But as CBS 2’s Carolyn Gusoff reported Tuesday, the project leaves out many other homeowners because they live in Nassau, not Suffolk County.
Rich Kissel had to rebuild after Sandy flooded his Amityville home. He said the news that the feds will cover the costs to elevate his house was unexpected and very welcome.
“Bring it on, we’ll go up tomorrow,” he told Gusoff.
WEB EXTRA: Read Sen. Fuschillo’s Letter (pdf)
The United States Army Corps of Engineers has earmarked $500 million to lift 4,500 homes five to 10 feet to weather future storms.
“I’m all for it. I understand those who don’t live in a flood-prone area who say, ‘well, why should my tax dollars go to it,'” Amityville resident Chris Carman said.
The homes selected for the project are in the 10-year flood plain, meaning they’re likely to flood again within 10 years.
“The solution that gives you the most long-term fix is to elevate houses and get them out of the flood plain,” said U.S. Army Corps of Engineers North Atlantic policy chief Joseph Vietri.
Army Corps officials said the plan is in everyone’s best interest because it’s not feasible to relocate so many people.
But across the county line, Nassau homeowners won’t get federal money to elevate.
“It’s not fair. We pay flood insurance, we pay our taxes, we pay everything. We get nothing in return,” Massapequa resident Rob Walker told Gusoff.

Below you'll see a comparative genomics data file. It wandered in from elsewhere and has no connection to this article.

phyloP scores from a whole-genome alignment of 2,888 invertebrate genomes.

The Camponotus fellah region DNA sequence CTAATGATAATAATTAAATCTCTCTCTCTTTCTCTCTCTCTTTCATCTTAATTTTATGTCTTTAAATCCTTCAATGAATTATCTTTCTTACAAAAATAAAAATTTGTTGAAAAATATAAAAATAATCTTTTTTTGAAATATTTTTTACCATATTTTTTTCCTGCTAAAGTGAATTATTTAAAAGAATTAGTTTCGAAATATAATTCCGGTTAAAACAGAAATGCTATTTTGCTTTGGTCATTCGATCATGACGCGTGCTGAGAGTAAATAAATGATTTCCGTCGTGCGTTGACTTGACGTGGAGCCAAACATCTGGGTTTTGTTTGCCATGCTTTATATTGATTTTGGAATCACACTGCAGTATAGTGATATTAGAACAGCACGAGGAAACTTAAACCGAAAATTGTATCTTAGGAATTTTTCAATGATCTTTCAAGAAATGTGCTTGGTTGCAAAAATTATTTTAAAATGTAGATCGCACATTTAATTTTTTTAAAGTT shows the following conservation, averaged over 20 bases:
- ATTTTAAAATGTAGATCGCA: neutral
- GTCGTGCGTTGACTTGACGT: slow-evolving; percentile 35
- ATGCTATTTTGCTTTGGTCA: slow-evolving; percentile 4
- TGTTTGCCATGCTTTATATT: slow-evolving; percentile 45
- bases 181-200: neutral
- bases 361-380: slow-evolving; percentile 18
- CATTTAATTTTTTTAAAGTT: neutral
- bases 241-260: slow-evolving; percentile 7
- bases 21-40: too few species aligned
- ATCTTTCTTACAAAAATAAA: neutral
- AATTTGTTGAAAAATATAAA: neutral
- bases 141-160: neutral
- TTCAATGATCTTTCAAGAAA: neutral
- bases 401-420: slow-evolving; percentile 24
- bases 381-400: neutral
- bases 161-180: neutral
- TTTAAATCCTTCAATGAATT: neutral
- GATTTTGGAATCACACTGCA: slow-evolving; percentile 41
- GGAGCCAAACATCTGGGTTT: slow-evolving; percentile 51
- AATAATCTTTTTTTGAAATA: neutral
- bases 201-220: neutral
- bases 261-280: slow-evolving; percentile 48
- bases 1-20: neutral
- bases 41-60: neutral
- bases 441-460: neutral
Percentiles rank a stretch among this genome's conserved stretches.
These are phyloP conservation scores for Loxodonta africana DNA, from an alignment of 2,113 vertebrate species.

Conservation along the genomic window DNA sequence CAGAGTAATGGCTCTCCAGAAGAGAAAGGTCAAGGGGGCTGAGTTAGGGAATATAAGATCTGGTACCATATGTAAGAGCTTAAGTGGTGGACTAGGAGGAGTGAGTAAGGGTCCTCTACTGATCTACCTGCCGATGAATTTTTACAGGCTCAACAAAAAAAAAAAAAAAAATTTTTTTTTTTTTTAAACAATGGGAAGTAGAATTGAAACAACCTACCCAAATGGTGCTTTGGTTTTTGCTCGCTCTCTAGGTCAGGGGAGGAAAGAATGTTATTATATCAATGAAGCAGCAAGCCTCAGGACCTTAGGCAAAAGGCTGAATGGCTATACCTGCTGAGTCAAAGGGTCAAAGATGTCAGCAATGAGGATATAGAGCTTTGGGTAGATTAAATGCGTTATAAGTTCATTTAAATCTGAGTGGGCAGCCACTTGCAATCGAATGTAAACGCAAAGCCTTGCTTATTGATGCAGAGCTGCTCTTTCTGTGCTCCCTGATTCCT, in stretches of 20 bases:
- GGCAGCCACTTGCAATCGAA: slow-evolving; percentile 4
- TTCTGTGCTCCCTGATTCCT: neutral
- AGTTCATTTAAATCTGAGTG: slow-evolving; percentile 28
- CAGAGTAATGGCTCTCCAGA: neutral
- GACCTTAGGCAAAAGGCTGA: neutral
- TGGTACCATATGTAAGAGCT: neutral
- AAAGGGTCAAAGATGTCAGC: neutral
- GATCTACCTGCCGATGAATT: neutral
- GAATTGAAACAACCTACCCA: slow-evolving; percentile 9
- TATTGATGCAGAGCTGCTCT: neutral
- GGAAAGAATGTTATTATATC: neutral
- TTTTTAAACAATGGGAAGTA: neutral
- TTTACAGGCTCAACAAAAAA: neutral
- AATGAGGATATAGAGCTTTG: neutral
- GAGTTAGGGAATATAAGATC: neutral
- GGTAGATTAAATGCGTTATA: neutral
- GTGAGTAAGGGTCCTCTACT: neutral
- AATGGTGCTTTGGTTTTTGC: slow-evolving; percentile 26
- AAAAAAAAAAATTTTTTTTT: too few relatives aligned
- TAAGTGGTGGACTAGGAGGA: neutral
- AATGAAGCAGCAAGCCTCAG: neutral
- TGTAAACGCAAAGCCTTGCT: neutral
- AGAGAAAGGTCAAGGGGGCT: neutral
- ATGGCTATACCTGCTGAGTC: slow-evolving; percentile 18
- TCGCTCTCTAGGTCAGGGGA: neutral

Walker said he couldn’t afford the $100,000 to lift up his home so it had to be bulldozed.
Army Corps officials said the plan to assist Suffolk residents in the flood plain has been in the works for decades, long before Sandy hit, back when Suffolk was considered more vulnerable than Nassau.
But a local lawmaker said those estimations were clearly proved wrong by Sandy.
“We are going to request that Nassau County is part of it. It’s absurd that they weren’t included,” State Sen. Charles Fuschillo (R-Massapequa) said.
He said he’ll ask the Army Corps to reconsider.
Taxpayers also weighed in on whether federal funding should be used at all to assist affected homeowners.
“Don’t feel it should be done,” North Bellmore resident Fred Schramm told Gusoff. “I feel it should be assumed as a risk the homeowner assumes when they buy in a perilous area.”
“The more homes that we raise, the area’s coming back and it’s going to raise everybody’s property values so we’re all going to win,” Amityville resident Paul Westphal said.
Maps are still being fine-tuned to determine which homes will be lifted courtesy of Uncle Sam, Gusoff reported.
The home elevation plan is part of an 83-mile project that will also rebuild dunes from Fire Island to Montauk. Communities in Nassau County will also get funds for dune rebuilding.
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